UPDATE: You can also drop your bundle into …/karaf/deploy no restart needed!

Preparing the environment

Make sure you have Eclipse installed. I didn’t test this in other versions different than Luna, but you should be good to go.


To install Bndtools, you just need to go on Eclipse and click Help > Eclipse Marketplace. There you should type Bndtools on the search field to find it. After installing it you will be prompted to restart your Eclipse. Do it.

Enabling ssh on karaf

You can skip enabling ssh if you want to deploy your bundle directly into .../karaf/deploy.

Even though our Catalina logs on Pentaho shows the Karaf Port, the instance is not actually listening to that. Ssh doesn’t come as an enabled feature on startup.

*** Karaf Instance Number: 1 at /.../biserver-ce/pentaho-solutions/system/k ***
*** araf//data1 ***
*** Karaf Port:8801 ***
*** OSGI Service Port:9051 ***
*** JMX RMI Registry Port:11098 ***
*** RMI Server Port:44444 ***

To enable ssh so we can connect to our instance, you’ll need to change the file pentaho-solutions/system/karaf/etc/org.apache.karaf.features.cfg and add ssh to the list of featuresBoot like this:

featuresBoot=config,management,ssh, ...

Once you start your BI Server – again – you’ll be able to connect to your Karaf instance using ssh – and your usual server credentials: admin/password.

$ ssh admin@localhost -p 8801

If everything went as expected, you should see this welcome message after entering your password:

__ __ ____
/ //_/____ __________ _/ __/
/ ,< / __ `/ ___/ __ `/ /_
/ /| |/ /_/ / / / /_/ / __/
/_/ |_|\__,_/_/ \__,_/_/

Apache Karaf (3.0.3)

Hit '' for a list of available commands
and '[cmd] --help' for help on a specific command.
Hit 'system:shutdown' to shutdown Karaf.
Hit '' or type 'logout' to disconnect shell from current session.


Let’s rock ‘n’ roll.


We’re going to do something very simple. A perspective that will render a static html page. Everything will be contained into a single bundle.

For those of you that don’t know what a User Console perspective is:

“A perspective changes the behavior and appearance of PUC by taking over certain areas of the interface. The PUC main toolbar and main menubar are now easily setup with XUL overlays. The content area of PUC can also be completely owned by a perspective. In this way, PUC can be dramatically customized. Switching perspectives is done by clicking on them in the upper right hand corner.” Pentaho Wiki

Project creation

It’s time to create a new Maven Project on our workspace.

  1. Right-click the Project Explorer and select New > Other…;
  2. Find and choose Maven Project;
  3. Click Next > on the first screen – we’re going to leave everything default here;
  4. On the archetype selection, find and choose maven-archetype-quickstart;
  5. Give your project a Group Id – I’ll use com.oncase;
  6. Give your project an Artifact Id – I’ll use sample-perspective;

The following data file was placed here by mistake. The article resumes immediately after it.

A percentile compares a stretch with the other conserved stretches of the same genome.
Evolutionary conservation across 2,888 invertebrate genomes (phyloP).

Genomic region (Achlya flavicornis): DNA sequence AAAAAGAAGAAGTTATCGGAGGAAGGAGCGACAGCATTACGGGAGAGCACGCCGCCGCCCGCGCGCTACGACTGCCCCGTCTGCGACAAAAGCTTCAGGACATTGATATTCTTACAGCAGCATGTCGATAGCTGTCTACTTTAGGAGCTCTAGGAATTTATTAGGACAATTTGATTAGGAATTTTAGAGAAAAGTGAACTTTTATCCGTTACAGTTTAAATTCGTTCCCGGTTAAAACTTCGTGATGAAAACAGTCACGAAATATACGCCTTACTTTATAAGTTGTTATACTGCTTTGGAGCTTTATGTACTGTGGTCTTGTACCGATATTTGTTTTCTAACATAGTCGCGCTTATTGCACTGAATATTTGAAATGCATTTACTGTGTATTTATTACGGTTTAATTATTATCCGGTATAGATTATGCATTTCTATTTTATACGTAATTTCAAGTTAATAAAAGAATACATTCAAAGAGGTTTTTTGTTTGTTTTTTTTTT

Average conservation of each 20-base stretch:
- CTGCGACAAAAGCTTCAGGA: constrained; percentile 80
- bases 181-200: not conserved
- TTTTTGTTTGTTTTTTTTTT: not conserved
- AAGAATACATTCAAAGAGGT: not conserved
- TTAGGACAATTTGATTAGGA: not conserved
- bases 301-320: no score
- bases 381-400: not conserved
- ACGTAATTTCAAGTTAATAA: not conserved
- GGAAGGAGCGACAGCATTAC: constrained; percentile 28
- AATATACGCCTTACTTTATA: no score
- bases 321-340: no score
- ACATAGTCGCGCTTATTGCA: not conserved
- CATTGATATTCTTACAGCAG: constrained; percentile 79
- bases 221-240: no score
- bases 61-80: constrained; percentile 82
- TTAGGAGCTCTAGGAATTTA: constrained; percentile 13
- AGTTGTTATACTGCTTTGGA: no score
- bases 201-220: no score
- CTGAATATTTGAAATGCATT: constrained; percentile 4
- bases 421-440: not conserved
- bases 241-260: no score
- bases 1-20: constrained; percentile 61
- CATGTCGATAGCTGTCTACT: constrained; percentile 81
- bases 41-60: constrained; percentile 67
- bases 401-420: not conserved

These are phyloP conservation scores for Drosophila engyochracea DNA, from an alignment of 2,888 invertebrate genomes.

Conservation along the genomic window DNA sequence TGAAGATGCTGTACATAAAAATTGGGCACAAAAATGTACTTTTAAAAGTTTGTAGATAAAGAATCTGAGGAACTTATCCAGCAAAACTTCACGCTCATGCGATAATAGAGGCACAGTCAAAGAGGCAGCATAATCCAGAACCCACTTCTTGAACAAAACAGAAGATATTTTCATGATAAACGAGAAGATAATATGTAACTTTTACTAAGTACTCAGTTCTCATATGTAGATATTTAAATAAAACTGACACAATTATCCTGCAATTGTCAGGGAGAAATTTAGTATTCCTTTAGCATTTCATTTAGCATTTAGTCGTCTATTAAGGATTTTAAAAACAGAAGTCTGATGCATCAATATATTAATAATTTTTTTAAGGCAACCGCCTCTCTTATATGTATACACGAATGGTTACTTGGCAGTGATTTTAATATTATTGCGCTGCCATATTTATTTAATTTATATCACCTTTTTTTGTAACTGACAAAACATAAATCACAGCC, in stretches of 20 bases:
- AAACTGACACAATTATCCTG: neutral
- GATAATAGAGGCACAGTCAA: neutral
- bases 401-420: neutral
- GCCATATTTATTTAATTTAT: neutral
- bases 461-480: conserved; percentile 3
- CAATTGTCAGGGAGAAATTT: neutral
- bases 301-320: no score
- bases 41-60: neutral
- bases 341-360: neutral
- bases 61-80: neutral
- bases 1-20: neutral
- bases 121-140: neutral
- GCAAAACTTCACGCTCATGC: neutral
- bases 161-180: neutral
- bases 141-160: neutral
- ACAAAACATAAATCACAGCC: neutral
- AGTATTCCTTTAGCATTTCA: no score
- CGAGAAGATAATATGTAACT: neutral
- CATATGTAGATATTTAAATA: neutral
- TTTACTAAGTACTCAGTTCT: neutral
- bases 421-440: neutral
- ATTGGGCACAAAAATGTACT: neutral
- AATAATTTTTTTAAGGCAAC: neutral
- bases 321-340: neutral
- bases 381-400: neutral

7. You can still change version and package information, but I’ll leave the defaults there.


Now that our project has been created, you can see there’s a generated pom.xml. The first thing we’re gonna need to do there is change the value to bundle, instead of jar.

bundle ```

This will help us build the metadata of a OSGi bundle. Every time you see some weird alerts on our Eclipse project, make sure to right-click the project and go to **Maven > Update Project**. This will have to be done a couple of times during the development of this bundle.

To help us with writing the OSGi metadata, we're also going to need **maven-bundle-plugin**. We can make use of it by inserting in our pom.xml, the following code:


!javax.xml.namespace, org.apache.felix.http.api, *

Note that into “, we’re using our package name. You should put there the packages you want to be visible outside of that bundle. This content addresses the jar encapsulation I talked about earlier.

For developing our perspective class we depend on two packages that need to be declared as dependencies in our pom.xml: pentaho-platform-api and pentaho-platform-core. If you don’t have Pentaho repository configured, you’ll also need to add it on your pom or settings file.

So the whole thing would look like this:


pentaho omni





The perspective

I’ll now create a new class com.oncase.sample.perspective.StaticPerspective that will implement org.pentaho.platform.api.engine.perspective.pojo.IPluginPerspective.

package com.oncase.sample.perspective;

import java.util.ArrayList;

import org.pentaho.platform.api.engine.perspective.pojo.IPluginPerspective;
import org.pentaho.ui.xul.XulOverlay;

public class StaticPerspective implements IPluginPerspective {

private static final long serialVersionUID = 1280540339612668867L;
private String contentUrl;
private String id;
private int layoutPriority;
private String resourceBundleUri;
private ArrayList overlays;
private ArrayList requiredSecurityActions;
private String title;

public String getContentUrl() {
return this.contentUrl;

public String getId() {

public int getLayoutPriority() {
return this.layoutPriority;

public ArrayList getOverlays() {
return this.overlays;

public ArrayList getRequiredSecurityActions() {
return this.requiredSecurityActions;

public String getResourceBundleUri() {
return this.resourceBundleUri;

public String getTitle() {
return this.title;